UK manufacturing production growth dips to lowest since Feb 2021


June data indicated that output growth across the UK private sector was unchanged from the 15-month low seen in May, according to S&P Global. Resilient business activity trends were seen across the service economy as a whole, but manufacturing production growth eased further to its lowest since February 2021.

Demand conditions remained subdued in June, with new order growth slowing for the fourth month running and to a greater extent than seen during May.

June data indicated that output growth across the UK private sector was unchanged from the 15-month low seen in May, according to S&P Global. Resilient business activity trends were seen across the service economy as a whole, but manufacturing production growth eased further to its lowest since February 2021. Demand conditions remained subdued in June.

Worries about customer spending cutbacks and the impact of rapid inflation on the longer-term economic outlook led to another fall in business activity expectations, S&P Global said in a release.

Optimism at UK private sector companies has declined in each month since February and is now the lowest for just over two years, it noted.

June reports witness only marginal production growth amid widespread of weaker demand as well as ongoing supply issues. A sustained recovery in events and other areas of face-to-face consumer spending helped to boost business activity in the service economy.

However, many survey respondents also cited growth headwinds from the cost of living crisis and heightened economic uncertainty.

The seasonally-adjusted index measuring new order volumes across the UK private sector as a whole dropped from 53.8 in May to 50.8 in June, which signaled only a marginal overall expansion and the weakest rate of growth since the recovery began in March 2021.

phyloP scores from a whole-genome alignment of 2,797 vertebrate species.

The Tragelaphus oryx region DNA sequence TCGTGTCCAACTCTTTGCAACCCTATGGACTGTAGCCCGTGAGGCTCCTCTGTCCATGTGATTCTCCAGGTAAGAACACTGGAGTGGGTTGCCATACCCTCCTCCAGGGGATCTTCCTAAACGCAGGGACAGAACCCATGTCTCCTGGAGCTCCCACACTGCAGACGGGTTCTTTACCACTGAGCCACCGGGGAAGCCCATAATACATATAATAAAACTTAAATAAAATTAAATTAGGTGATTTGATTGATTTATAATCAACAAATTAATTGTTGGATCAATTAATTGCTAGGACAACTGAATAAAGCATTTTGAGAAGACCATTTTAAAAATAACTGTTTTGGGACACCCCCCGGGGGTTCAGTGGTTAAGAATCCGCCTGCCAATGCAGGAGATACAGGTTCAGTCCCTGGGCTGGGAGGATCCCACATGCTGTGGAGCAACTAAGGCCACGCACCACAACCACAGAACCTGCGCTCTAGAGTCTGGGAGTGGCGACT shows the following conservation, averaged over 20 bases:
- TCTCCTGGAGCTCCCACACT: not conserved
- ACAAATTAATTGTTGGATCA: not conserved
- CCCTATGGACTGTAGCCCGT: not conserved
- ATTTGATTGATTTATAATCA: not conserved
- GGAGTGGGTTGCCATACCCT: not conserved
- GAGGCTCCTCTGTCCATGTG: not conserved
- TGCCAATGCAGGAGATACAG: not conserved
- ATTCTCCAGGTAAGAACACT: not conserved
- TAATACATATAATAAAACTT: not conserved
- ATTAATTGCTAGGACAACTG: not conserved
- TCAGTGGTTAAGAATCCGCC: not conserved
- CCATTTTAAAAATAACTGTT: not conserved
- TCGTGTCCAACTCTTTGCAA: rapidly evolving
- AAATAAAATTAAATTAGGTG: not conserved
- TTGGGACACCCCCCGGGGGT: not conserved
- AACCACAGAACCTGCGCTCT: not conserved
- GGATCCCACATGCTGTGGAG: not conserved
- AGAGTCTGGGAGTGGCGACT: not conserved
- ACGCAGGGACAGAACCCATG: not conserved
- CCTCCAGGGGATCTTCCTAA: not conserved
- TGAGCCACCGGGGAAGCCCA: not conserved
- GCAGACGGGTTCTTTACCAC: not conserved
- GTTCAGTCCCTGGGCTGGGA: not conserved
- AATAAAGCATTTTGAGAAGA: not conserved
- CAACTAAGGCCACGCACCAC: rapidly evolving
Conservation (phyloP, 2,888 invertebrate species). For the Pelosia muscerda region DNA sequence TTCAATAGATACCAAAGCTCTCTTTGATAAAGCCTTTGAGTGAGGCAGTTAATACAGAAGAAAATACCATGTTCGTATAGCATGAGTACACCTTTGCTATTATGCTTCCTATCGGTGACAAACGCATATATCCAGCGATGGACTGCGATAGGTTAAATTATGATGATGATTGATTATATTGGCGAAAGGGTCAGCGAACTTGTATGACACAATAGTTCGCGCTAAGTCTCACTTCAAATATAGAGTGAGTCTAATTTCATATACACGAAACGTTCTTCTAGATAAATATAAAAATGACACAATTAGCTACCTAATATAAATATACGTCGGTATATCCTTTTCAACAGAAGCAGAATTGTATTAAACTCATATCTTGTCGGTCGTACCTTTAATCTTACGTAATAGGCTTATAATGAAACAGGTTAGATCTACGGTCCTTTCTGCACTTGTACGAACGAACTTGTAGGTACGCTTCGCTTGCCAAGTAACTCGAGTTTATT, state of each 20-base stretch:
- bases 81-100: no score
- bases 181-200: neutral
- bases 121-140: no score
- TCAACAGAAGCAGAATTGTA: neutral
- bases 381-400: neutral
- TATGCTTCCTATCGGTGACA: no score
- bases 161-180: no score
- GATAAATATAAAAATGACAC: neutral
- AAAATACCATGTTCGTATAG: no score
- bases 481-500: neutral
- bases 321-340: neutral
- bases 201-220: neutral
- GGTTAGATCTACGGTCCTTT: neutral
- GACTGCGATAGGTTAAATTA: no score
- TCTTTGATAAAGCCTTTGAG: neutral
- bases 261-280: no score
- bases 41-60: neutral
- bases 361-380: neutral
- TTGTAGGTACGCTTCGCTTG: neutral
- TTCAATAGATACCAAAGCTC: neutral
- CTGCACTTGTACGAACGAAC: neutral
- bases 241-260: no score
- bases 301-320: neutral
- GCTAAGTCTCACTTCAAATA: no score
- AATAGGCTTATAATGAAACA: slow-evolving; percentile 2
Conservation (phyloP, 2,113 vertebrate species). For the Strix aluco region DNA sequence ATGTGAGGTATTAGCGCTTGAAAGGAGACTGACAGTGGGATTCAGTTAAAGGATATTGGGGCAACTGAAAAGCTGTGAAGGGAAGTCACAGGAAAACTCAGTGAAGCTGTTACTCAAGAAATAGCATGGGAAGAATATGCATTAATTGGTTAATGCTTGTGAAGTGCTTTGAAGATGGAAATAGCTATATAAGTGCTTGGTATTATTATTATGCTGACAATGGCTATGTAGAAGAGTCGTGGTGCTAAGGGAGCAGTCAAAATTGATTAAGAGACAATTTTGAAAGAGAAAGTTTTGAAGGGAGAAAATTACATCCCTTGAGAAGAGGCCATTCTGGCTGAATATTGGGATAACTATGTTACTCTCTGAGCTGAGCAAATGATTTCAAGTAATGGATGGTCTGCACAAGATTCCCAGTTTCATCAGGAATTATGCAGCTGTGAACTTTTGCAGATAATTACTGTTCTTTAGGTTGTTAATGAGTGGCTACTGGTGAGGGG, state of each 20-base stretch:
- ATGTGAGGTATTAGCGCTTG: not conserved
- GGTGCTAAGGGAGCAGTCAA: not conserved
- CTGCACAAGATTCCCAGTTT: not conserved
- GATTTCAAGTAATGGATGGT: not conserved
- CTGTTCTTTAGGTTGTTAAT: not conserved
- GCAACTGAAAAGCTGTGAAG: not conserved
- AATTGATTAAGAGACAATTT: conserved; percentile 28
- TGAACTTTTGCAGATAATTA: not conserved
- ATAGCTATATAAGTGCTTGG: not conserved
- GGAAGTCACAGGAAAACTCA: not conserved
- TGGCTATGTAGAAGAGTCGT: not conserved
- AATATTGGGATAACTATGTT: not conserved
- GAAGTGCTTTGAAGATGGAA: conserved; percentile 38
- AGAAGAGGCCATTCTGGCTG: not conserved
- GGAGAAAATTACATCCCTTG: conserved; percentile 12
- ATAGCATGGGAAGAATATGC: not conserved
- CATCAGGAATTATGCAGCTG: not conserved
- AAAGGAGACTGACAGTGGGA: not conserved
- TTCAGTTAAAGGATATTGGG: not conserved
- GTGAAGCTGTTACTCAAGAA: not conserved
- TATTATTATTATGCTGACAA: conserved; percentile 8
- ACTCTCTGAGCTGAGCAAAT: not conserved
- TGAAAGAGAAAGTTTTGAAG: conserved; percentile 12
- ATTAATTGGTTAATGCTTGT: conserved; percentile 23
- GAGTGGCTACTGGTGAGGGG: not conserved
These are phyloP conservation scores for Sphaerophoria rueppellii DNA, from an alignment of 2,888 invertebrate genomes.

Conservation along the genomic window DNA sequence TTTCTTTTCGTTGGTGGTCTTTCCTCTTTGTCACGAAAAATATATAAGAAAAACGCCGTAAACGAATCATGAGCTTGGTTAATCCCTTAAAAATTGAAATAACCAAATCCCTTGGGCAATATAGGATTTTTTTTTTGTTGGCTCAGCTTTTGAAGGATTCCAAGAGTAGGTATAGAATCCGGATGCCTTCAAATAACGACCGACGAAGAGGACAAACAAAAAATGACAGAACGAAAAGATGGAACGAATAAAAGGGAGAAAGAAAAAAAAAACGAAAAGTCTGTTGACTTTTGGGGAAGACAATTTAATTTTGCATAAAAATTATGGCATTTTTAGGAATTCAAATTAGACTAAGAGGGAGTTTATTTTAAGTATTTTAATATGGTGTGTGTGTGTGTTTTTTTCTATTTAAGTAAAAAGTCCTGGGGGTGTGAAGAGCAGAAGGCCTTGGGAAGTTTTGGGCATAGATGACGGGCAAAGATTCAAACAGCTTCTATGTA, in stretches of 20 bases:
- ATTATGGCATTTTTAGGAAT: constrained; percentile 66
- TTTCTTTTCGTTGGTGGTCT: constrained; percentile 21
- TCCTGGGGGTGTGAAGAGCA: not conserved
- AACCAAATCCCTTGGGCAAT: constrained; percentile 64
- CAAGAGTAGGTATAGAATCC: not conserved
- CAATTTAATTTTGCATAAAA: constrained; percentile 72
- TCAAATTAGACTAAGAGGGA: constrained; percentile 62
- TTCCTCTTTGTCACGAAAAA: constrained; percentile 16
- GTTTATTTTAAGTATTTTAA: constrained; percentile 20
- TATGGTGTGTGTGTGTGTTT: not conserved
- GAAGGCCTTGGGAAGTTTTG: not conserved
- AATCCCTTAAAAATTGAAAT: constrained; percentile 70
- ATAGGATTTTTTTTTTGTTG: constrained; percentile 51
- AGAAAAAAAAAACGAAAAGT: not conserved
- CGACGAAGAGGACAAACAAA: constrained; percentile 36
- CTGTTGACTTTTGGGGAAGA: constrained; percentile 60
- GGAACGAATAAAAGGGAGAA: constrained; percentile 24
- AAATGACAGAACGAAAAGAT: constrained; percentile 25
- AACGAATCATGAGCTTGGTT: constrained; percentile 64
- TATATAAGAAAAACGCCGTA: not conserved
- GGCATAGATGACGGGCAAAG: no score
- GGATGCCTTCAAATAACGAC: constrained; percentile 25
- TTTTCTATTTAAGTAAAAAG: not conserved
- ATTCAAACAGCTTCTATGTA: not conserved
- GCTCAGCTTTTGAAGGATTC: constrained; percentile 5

Manufacturing order books were particularly subdued, with this index slightly below the 50 no-change threshold and pointing to the weakest performance for two years.

UK private sector firms cited hesitancy among clients and squeezed budgets due to rising inflation as key factors holding back demand.

The rate of inflation in the United Kingdom was still the second-fastest since the index began in January 1998.

The need to pass on higher energy, fuel and wage costs to customers was widely reported by manufacturers and service providers alike in June. Concerns about persistently high inflation, alongside impending cutbacks to non-essential spending by households and businesses, contributed to another drop in output growth projections for the year ahead.

The business expectations index fell by 4.6 points in June, which was the largest monthly decline since the start of the pandemic. Both manufacturers and service providers reported the lowest degree of business optimism since May 2020.

Fiber2Fashion News Desk (DS)

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